Theatre: Ah Yes, I Remember It Well ; Why Has Memory - Its Uses and, Especially, Its Deceptions - Become Such a Preoccupation of So Many Writers for Stage and Film?

By Taylor, Paul | The Independent (London, England), January 3, 2001 | Go to article overview
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Theatre: Ah Yes, I Remember It Well ; Why Has Memory - Its Uses and, Especially, Its Deceptions - Become Such a Preoccupation of So Many Writers for Stage and Film?


Taylor, Paul, The Independent (London, England)


No film afforded me more pleasure or food for thought in 2000 than Memento. And no theatre piece afforded me more pleasure or food for thought in 1999 than Mnemonic. It perhaps is no accident that these two works (Christopher Nolan's dazzling reverse-chronology film and Theatre de Complicite's profound synaptic-sizzle of a drama) grapple with the phenomenon of memory. The tricky processes and the human significance of memory - whether on individual level (as in "recovered memories" of childhood abuse) or the collective (post-totalitarian public inquests, say) are preoccupying artists as never before.

Next month, Simon McBurney and company will revive Mnemonic at the National Theatre and later this month, there's a transfer from the Cottesloe to the Olivier for Di Trevis's sold-out stage adaptation of Harold Pinter's never-filmed screenplay of the greatest novel on the subject: Proust's A la Recherche du Temps Perdu. The conjunction of the two invites a consideration of how drama has attempted to convey this crucial aspect of consciousness.

In a large proportion of memory-plays an autobiographical narrator revisits scenes from childhood. His or her past is as objectively "there" to be dropped in on as Madame Tussaud's or the National Gallery. An equivalent falsity in movies is the supposedly subjective flashback where the retrieval of history is so comprehensive and unimpeded that it actually contains information the "rememberer" is in no position to access. The fact that remembering is a complex negotiation involving what we recall from the past, believe about the present, and fearfully or desiringly anticipate of the future is largely evaded in such works.

The idea of the central figure in a memory piece as some kind of solicitous, curatorial time-traveller was brilliantly demolished in Peter Nichols's 1971 play, Forget-Me-Not Lane where the dynamic nature of recollection and the truth that it takes place in a psychological present tense are vibrantly demonstrated. The title of John Buchan's autobiography is Memory, Hold the Door, but this sounds an unrealistically genteel activity compared to what happens in Forget-Me-Not Lane where memories of the author's wartime adolescence and of a household dominated by his overbearing autodidactic salesman father (welcomed back at weekends about as warmly as if he'd been the Luftwaffe) bucket rudely through the stylised line-up of doors on the semi-circular set.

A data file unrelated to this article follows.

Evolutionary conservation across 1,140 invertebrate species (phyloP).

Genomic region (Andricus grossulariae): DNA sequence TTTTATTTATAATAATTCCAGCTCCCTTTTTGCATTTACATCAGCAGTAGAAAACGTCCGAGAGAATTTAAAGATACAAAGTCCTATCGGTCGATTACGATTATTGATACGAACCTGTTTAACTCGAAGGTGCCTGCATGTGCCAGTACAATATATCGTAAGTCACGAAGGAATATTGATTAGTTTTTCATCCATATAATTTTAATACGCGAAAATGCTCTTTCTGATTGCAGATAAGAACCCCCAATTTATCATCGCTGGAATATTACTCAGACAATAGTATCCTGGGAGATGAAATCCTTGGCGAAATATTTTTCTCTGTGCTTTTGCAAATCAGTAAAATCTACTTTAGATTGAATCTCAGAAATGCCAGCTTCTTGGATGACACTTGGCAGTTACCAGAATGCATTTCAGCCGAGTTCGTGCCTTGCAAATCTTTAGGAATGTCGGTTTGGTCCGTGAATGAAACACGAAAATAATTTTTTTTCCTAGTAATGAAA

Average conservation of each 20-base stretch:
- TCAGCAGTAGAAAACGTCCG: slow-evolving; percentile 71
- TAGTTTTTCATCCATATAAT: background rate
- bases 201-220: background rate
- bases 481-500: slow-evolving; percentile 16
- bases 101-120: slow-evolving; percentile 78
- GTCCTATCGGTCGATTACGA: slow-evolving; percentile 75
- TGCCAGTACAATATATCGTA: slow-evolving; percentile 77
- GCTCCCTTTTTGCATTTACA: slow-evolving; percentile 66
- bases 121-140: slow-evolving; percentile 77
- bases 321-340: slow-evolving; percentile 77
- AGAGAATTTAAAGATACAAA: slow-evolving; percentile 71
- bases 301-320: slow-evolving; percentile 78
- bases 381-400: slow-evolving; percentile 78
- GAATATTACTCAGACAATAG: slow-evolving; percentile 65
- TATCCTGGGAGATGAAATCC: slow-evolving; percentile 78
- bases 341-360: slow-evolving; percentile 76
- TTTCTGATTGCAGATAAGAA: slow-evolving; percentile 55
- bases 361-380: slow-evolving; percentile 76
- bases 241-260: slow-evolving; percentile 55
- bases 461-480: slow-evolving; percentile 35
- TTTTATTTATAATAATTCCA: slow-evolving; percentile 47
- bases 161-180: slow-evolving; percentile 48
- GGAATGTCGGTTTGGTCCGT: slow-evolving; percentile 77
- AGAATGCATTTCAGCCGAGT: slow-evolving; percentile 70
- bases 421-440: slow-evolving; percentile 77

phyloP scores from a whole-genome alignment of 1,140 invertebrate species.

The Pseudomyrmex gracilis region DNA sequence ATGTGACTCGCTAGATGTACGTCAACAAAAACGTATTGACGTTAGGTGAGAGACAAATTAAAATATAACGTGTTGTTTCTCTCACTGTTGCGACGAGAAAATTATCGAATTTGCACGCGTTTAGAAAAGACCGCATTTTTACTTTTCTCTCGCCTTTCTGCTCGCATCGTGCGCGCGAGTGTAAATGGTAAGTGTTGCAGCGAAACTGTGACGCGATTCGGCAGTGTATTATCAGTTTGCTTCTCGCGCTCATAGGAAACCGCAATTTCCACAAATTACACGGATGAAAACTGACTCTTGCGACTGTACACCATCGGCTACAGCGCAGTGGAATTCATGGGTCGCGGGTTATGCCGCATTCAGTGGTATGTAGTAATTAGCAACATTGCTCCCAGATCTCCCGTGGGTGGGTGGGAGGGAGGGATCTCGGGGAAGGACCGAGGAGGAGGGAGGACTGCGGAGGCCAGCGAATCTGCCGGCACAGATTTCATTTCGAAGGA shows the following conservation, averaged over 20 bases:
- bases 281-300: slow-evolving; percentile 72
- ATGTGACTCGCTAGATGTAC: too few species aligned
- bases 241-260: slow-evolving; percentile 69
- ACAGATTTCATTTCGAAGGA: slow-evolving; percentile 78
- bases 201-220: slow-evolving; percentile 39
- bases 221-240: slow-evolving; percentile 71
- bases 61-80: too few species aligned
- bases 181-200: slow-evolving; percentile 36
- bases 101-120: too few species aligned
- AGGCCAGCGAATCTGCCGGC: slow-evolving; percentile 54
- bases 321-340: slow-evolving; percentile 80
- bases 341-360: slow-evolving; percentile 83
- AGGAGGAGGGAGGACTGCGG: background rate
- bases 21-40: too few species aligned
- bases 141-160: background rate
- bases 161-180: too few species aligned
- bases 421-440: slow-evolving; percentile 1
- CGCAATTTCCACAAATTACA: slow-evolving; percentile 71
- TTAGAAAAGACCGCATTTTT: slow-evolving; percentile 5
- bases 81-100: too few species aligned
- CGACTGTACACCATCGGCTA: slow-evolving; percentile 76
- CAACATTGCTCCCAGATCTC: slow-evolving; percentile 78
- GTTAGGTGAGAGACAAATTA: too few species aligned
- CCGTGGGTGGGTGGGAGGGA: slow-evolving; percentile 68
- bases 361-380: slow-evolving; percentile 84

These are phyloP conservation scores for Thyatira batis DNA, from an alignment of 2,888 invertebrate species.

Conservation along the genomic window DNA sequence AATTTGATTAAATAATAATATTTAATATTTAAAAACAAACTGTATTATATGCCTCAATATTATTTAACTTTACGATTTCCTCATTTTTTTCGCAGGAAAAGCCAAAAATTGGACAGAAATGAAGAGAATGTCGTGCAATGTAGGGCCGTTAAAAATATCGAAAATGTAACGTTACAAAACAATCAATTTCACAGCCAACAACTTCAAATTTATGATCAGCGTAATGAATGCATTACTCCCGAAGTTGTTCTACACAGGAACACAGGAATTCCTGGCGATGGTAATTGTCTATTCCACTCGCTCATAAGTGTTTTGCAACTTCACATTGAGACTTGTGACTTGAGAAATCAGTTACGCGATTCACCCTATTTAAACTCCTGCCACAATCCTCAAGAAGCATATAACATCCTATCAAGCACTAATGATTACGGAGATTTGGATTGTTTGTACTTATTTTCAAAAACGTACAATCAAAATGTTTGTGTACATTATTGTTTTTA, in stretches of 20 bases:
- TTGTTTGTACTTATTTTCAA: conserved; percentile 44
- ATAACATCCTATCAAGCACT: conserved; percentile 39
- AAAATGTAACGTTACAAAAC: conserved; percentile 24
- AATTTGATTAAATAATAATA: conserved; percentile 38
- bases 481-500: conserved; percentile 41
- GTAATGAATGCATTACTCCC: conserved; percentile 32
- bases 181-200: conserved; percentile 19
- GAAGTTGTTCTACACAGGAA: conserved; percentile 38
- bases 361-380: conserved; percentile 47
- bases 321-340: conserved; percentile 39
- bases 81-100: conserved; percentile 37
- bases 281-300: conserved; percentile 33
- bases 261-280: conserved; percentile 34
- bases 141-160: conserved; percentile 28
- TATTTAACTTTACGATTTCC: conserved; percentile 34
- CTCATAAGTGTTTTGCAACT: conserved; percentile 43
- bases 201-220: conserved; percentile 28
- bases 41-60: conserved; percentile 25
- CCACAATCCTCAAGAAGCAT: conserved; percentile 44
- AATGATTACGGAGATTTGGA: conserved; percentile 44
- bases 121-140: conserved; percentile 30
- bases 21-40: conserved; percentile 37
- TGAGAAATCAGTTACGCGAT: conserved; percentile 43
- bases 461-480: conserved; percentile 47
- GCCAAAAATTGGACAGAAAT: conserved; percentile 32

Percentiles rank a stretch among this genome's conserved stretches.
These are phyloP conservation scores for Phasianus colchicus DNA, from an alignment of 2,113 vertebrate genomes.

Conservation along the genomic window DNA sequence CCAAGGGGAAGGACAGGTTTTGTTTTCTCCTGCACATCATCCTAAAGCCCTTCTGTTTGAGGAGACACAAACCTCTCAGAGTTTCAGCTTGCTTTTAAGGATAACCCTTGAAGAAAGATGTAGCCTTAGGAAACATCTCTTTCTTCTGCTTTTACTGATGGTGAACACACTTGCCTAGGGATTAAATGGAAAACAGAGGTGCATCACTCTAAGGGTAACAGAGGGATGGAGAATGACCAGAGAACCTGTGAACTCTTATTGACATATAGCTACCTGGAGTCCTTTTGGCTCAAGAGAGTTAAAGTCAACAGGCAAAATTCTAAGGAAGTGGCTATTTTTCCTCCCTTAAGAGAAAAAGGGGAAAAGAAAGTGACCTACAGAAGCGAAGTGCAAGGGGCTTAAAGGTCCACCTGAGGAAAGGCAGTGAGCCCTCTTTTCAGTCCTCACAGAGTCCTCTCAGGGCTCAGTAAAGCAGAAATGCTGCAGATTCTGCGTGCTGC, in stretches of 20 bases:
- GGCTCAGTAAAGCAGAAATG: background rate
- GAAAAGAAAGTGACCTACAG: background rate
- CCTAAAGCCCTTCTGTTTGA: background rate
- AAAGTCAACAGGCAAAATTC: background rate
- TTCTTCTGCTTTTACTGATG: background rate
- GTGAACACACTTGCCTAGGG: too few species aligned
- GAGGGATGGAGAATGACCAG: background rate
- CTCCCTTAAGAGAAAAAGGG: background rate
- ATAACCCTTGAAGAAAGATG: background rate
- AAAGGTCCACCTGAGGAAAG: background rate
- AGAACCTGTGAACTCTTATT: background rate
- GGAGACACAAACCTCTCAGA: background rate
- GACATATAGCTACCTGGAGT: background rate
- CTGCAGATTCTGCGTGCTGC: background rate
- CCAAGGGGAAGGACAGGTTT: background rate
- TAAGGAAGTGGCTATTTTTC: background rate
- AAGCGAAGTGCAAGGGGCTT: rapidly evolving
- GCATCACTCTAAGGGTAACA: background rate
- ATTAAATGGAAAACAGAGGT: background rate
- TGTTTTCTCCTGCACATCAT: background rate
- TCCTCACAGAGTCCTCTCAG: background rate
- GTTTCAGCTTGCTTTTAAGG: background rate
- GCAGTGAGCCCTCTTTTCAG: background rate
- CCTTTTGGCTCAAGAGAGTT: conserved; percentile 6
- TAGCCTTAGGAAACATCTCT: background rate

As the various resummoned characters mutinously chip back at the middle- aged Nichols-surrogate ("We are part of your mental landscape for ever, ducky") or appeal over his head to the audience, the vaudeville velocity of the piece gives the lie to any conviction that we can control our recollections or that they are unshaped by present needs. The year before had seen the premiere of John Mortimer's A Voyage Round My Father, another autobiographical memory- play about a dominating patriarch. But while it's a vivid, funny and touching portrait of this blind, Bard-quoting lawyer, the earlier play adopts a safely conventional approach to the on-going drama of remembering.

Mnemonic and the stage version of Remembrance of Things Past both understand that one method of communicating the behaviour of memory is to create a parallel activity for the audience to experience. The Proust play has the tougher task here since the cumulative rhythms of voluntary and involuntary recollection and the stereoscopic nature of seeing into the past are far easier to substantiate in a 3,500-page first-person novel than they are in just under three hours of stage time. The results at the National are only patchily successful. The incisive surgery and the abrupt suggestiveness of the original screenplay get muffled. But bravely avoiding the easy, banal option of having an author-presenter, the Pinter/Trevis Remembrance plunges you straight into a dream-like flurry of motifs (the vital, triggering trip on the paving stones; the ringing of the garden-gate bell at Combray etc), so that, instructively, you seem to be living inside Marcel's memory before either he or you can climactically unlock the significance of these impressions for his life and his art.

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